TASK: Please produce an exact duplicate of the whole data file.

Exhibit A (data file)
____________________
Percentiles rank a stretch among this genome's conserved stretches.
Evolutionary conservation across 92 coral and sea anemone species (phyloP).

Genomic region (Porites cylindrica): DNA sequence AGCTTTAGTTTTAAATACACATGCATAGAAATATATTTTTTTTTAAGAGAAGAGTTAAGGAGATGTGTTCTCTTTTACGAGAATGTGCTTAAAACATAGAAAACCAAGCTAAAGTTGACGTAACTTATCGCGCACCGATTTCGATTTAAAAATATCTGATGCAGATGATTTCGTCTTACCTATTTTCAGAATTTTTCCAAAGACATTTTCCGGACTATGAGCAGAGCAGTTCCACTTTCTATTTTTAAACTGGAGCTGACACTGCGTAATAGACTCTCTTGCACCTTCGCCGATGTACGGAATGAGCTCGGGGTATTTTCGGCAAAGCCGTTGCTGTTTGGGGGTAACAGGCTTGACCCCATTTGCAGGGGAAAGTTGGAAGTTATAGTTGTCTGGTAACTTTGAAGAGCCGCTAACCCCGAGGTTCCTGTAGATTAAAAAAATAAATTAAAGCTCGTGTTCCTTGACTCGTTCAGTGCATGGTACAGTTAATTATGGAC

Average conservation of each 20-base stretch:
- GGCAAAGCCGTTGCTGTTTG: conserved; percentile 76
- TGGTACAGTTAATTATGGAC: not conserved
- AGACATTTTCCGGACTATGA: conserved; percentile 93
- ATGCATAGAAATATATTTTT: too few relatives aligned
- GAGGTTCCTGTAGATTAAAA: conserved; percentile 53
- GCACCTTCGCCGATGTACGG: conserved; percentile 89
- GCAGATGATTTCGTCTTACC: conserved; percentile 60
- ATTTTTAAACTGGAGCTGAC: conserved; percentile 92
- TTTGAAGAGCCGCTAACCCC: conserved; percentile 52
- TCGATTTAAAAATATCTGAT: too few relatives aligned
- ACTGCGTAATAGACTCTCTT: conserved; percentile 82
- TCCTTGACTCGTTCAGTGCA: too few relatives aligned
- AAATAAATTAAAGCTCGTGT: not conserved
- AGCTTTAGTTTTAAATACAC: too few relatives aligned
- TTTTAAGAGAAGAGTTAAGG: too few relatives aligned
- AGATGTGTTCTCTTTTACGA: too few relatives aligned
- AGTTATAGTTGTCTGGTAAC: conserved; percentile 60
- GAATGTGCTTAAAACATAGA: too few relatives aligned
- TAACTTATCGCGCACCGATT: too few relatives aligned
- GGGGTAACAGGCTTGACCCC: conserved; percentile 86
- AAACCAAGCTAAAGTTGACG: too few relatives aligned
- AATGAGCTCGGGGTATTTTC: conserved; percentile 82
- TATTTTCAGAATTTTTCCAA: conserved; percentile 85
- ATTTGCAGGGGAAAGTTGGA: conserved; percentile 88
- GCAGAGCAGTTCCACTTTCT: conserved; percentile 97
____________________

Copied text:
Percentiles rank a stretch among this genome's conserved stretches.
Evolutionary conservation across 92 coral and sea anemone species (phyloP).

Genomic region (Porites cylindrica): DNA sequence AGCTTTAGTTTTAAATACACATGCATAGAAATATATTTTTTTTTAAGAGAAGAGTTAAGGAGATGTGTTCTCTTTTACGAGAATGTGCTTAAAACATAGAAAACCAAGCTAAAGTTGACGTAACTTATCGCGCACCGATTTCGATTTAAAAATATCTGATGCAGATGATTTCGTCTTACCTATTTTCAGAATTTTTCCAAAGACATTTTCCGGACTATGAGCAGAGCAGTTCCACTTTCTATTTTTAAACTGGAGCTGACACTGCGTAATAGACTCTCTTGCACCTTCGCCGATGTACGGAATGAGCTCGGGGTATTTTCGGCAAAGCCGTTGCTGTTTGGGGGTAACAGGCTTGACCCCATTTGCAGGGGAAAGTTGGAAGTTATAGTTGTCTGGTAACTTTGAAGAGCCGCTAACCCCGAGGTTCCTGTAGATTAAAAAAATAAATTAAAGCTCGTGTTCCTTGACTCGTTCAGTGCATGGTACAGTTAATTATGGAC

Average conservation of each 20-base stretch:
- GGCAAAGCCGTTGCTGTTTG: conserved; percentile 76
- TGGTACAGTTAATTATGGAC: not conserved
- AGACATTTTCCGGACTATGA: conserved; percentile 93
- ATGCATAGAAATATATTTTT: too few relatives aligned
- GAGGTTCCTGTAGATTAAAA: conserved; percentile 53
- GCACCTTCGCCGATGTACGG: conserved; percentile 89
- GCAGATGATTTCGTCTTACC: conserved; percentile 60
- ATTTTTAAACTGGAGCTGAC: conserved; percentile 92
- TTTGAAGAGCCGCTAACCCC: conserved; percentile 52
- TCGATTTAAAAATATCTGAT: too few relatives aligned
- ACTGCGTAATAGACTCTCTT: conserved; percentile 82
- TCCTTGACTCGTTCAGTGCA: too few relatives aligned
- AAATAAATTAAAGCTCGTGT: not conserved
- AGCTTTAGTTTTAAATACAC: too few relatives aligned
- TTTTAAGAGAAGAGTTAAGG: too few relatives aligned
- AGATGTGTTCTCTTTTACGA: too few relatives aligned
- AGTTATAGTTGTCTGGTAAC: conserved; percentile 60
- GAATGTGCTTAAAACATAGA: too few relatives aligned
- TAACTTATCGCGCACCGATT: too few relatives aligned
- GGGGTAACAGGCTTGACCCC: conserved; percentile 86
- AAACCAAGCTAAAGTTGACG: too few relatives aligned
- AATGAGCTCGGGGTATTTTC: conserved; percentile 82
- TATTTTCAGAATTTTTCCAA: conserved; percentile 85
- ATTTGCAGGGGAAAGTTGGA: conserved; percentile 88
- GCAGAGCAGTTCCACTTTCT: conserved; percentile 97